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RogerH

TRailing Arm Stud Alignment jig

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Hi Folks,

a friend of mine requires his TA stud holes rejuvenating.

Has anybody got an alignment jig I could borrow/hire/ for a week. I promise not to break it.

 

I will save me making one

 

Roger

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Worth noting that some specialists can offer studs with a larger, coarse thread for T/A, much better in the soft alloy casting than the small fine thread Triumph used originally. From memory, these studs are 3/8" UNC into the T/A with the original 5/16" UNF thread for the hub securing nuts.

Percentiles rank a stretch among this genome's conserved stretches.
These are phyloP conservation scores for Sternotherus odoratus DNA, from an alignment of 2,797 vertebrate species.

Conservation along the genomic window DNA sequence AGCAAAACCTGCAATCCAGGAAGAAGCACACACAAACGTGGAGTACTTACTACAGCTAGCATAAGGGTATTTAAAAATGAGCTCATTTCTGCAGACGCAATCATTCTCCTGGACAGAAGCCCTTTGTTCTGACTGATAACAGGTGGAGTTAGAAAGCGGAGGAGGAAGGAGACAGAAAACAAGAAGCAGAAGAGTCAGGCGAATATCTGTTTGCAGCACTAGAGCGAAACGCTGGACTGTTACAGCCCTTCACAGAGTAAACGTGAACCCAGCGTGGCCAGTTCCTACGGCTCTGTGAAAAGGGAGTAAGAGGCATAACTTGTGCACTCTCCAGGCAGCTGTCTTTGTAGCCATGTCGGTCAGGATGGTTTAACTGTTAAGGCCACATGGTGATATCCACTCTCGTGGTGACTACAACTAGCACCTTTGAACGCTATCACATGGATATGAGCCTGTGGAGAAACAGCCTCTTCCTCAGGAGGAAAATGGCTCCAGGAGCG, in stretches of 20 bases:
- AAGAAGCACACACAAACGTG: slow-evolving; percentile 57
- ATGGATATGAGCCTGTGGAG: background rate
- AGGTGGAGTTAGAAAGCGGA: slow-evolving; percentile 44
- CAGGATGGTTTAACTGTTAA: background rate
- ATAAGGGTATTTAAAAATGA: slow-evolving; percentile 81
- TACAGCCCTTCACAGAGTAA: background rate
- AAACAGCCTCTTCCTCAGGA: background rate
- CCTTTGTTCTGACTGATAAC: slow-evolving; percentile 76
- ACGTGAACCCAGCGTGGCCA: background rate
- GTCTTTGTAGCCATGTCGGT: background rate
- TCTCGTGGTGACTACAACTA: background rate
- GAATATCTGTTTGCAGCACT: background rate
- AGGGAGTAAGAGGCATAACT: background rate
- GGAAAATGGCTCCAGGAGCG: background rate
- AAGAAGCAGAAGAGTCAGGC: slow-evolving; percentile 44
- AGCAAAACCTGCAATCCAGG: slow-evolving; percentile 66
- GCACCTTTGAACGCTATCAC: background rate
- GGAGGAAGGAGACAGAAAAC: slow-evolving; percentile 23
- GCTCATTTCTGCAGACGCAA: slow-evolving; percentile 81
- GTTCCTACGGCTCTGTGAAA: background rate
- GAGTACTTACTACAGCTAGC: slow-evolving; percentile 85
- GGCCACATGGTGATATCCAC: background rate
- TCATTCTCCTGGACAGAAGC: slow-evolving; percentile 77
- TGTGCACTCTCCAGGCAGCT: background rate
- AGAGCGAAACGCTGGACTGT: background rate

Sorry I can't help with the jig.

 

Nigel

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Roger

 

I used an old hub. Bolt it to a couple of the old threads and drilled out the others, then fixed the new studs in and swapped over. The hubs are pretty tough and allow for you to drill square which important. Worked a treat for me. I have the hub that I used if you want to borrow it. I also used the replacement studs that have one side course thread and one as original.

 

Cheers

 

Roger

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Roger,

 

Use bigger 3/8th UNC studs with the original 5/16th UNF thread on the hub side. The 3/8th UNC thread in the trailing arms is coarse against the original 5/16th UNF threads used there, and it doesn't require as large a parent hole as the other popular fix of using the 5/16th UNC Helicoil with a 5/16th UNF interior thread inside it.